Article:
The Lord’s Prayer Turned Into Prayer To Hugo Chavez

Venezuelan socialist party (PSUV) delegate Maria Estrella Uribe rose to the microphone at the party conference on Monday and said this:

“Our Chavez who art in heaven, the earth, the sea and we delegates, hallowed be your name. May your legacy come to us so we can spread it to people here and elsewhere. Give us your light to guide us every day. Lead us not into the temptation of capitalism, deliver us from the evil of the oligarchy, like the crime of contraband, because ours is the homeland, the peace and life forever and ever. Amen. Viva Chavez!”

Of course, when sane people hear something so absolutely barking mad, the normal reaction is something like this:

audience-500

 

Apparently, however, the Chavistas responded with cheers and applause. That’s some pure uncut Cult of Personality right there.

Li’l Hugo, who may well now have first person knowledge of just what the sulfur of hell smells like, did such a bang-up job in Venuzuela that the former major oil producer now has to import oil for the first time.

The Tunics of St. Ambrose

The Basilica of Sant’Ambrogio in Milan, first consecrated in 379, was built by St. Ambrose at a site where Christians had been executed. For at least a thousand years (and almost certainly longer) the church has held several silk tunics which tradition associates with the great saint and Father.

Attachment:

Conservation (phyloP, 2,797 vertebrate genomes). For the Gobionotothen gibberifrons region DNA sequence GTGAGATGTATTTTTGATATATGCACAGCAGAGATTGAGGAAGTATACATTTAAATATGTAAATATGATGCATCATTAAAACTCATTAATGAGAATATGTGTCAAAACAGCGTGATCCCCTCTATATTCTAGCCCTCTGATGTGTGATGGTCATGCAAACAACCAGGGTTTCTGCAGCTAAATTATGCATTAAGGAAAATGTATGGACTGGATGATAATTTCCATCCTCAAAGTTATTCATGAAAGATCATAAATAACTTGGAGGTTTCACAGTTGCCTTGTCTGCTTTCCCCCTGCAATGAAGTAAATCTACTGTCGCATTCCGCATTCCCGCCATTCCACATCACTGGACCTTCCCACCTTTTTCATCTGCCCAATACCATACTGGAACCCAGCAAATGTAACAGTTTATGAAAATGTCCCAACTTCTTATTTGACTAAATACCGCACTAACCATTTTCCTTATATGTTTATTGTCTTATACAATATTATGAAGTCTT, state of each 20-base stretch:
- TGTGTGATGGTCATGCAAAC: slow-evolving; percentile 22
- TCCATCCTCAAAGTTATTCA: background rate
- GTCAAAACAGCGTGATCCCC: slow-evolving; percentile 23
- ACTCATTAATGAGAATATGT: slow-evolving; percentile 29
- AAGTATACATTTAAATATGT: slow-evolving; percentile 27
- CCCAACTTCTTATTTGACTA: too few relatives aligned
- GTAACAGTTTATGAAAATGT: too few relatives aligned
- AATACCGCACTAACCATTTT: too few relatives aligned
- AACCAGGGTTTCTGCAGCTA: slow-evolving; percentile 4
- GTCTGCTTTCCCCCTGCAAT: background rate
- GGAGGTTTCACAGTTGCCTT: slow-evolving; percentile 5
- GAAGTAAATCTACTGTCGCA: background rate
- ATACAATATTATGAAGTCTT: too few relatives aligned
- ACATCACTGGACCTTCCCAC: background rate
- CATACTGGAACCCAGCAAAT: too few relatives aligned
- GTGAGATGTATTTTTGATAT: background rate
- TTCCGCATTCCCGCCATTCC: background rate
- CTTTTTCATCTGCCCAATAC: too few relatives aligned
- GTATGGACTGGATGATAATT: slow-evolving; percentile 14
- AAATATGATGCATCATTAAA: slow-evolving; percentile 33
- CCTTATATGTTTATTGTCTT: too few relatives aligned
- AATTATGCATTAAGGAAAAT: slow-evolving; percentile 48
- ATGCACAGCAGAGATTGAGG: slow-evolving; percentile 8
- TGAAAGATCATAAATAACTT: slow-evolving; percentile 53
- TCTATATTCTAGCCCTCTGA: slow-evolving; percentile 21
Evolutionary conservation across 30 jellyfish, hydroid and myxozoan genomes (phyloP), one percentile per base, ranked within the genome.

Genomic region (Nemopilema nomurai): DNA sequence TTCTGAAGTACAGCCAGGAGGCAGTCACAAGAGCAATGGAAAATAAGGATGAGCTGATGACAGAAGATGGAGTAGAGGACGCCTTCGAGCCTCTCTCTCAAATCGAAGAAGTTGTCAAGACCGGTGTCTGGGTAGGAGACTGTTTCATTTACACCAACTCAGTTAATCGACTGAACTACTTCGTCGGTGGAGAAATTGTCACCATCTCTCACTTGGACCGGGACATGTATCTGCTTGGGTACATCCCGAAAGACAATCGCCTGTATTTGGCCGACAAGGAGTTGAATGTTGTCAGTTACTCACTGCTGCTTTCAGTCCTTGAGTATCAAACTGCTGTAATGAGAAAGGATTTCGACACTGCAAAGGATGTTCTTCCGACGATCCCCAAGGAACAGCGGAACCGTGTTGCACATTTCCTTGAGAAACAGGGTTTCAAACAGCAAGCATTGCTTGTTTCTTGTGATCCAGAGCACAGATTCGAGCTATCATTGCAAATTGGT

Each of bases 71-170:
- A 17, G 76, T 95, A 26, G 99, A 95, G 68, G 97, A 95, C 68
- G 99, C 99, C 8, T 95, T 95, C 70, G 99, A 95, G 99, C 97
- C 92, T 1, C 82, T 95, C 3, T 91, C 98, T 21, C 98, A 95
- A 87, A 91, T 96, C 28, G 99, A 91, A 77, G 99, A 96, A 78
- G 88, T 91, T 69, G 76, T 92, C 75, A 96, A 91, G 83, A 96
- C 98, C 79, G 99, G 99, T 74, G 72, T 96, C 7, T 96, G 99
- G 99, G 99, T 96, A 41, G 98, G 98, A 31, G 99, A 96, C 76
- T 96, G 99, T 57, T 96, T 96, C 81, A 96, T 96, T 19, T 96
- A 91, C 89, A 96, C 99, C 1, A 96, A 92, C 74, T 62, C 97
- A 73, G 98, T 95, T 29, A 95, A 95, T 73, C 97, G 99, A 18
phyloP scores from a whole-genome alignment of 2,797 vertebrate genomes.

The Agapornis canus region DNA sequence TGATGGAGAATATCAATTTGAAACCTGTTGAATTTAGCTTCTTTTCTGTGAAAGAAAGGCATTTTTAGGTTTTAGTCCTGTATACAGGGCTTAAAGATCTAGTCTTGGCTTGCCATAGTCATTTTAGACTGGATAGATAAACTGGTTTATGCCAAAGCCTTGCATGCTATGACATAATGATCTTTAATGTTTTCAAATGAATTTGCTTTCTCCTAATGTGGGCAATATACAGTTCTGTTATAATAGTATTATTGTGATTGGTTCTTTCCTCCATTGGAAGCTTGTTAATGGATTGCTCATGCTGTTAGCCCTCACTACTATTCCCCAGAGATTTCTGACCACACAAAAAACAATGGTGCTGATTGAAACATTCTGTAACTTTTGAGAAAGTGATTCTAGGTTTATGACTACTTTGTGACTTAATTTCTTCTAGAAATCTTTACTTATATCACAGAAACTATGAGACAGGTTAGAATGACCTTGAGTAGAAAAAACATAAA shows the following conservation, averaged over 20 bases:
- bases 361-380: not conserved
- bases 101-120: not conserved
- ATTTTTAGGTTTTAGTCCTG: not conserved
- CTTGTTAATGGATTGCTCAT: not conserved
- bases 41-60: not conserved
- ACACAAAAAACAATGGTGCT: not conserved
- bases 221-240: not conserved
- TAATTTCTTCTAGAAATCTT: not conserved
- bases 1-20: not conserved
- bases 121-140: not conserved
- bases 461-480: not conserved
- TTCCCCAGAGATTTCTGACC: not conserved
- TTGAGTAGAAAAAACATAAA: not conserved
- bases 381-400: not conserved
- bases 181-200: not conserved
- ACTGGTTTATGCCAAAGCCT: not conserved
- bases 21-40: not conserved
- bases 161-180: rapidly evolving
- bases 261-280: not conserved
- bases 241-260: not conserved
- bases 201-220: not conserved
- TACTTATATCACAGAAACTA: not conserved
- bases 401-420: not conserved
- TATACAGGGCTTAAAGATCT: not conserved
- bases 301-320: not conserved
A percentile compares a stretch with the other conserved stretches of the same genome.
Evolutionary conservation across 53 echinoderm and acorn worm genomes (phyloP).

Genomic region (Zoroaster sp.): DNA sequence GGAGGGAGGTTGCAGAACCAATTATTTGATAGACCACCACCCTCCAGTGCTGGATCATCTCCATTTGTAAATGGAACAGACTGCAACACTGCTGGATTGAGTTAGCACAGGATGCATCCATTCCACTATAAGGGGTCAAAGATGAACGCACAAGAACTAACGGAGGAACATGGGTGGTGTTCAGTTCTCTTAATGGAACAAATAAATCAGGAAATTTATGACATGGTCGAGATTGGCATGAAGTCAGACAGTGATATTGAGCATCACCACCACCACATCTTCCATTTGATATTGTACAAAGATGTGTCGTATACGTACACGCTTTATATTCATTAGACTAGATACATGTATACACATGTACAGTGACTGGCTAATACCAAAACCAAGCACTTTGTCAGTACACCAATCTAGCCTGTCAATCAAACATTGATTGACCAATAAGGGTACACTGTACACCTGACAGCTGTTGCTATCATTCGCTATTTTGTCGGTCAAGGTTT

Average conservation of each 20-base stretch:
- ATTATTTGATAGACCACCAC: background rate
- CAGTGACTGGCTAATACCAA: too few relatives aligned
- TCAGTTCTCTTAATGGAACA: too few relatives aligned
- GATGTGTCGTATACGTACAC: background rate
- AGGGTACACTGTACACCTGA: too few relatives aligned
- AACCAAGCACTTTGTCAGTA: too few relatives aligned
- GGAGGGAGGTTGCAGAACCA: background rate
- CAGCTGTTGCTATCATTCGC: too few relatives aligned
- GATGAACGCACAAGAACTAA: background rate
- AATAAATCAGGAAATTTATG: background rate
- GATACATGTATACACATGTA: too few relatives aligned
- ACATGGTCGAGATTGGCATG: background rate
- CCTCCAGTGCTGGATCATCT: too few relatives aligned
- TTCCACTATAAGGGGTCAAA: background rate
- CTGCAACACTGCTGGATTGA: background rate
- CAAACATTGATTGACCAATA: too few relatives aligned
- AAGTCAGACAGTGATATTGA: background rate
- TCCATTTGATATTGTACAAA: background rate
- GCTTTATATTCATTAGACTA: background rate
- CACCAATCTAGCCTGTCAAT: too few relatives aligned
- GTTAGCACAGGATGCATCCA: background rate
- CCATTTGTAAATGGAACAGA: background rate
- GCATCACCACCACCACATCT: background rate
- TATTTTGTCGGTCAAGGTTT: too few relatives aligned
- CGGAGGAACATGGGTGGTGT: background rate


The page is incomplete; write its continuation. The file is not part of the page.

Now, a team of archaeologists from the University of Bonn, along with restorers, are studying and preserving the tunics.

“These are marvelously beautiful vestments of sumptuous silk that have been ascribed to the saint,” says Professor Dr. Sabine Schrenk of the department of Christian Archaeology at the University of Bonn. One of them has intricate depictions of hunting scenes with trees and leopards, while the other valuable textile is keptrather simple. There is yet no conclusive proof that these tunics date to the late 4th century, though they certainly cannot be dated very much later. Hence they are very significant testimony for the Late Antique and Early Christian periods.

In the course of many centuries, time took its toll on these famous textiles. “If these fragile silk threads are to be preserved for a long time to come, it is critical to remove harmful layers of dust,” says Cologne textile restorer Ulrike Reichert, who has headed her own restoration workshop in the Dellbrück neighborhood for many years, specializing in preserving early silk textiles. The cloth is painstakingly cleaned with a tiny vacuum cleaner and delicate brushes. “For this we have had to carefully free the material from the protective glass that had been laid over it,” says Professor Schrenk’s colleague Katharina Neuser.

Professor Schrenk and the team of restorers have taken their mobile lab to Milan several times in the last two years, with support from the Gielen-Leyendecker Foundation, to learn more about the origin and history of these textiles beyond the restoration works. “These pieces were revered as the tunics of St. Ambrose probably by the 11th century,” says Professor Schrenk. Aribert, the Archbishop of Milan, arranged for the placement of a textile band on the site where the tunics were kept. “It’s a kind of woven museum label indicating the significance of the relics,” says the Bonn scholar. Presumably, however, a red cross had already been sewn onto one of the vestments much earlier, as an indicator of their significance for the Church.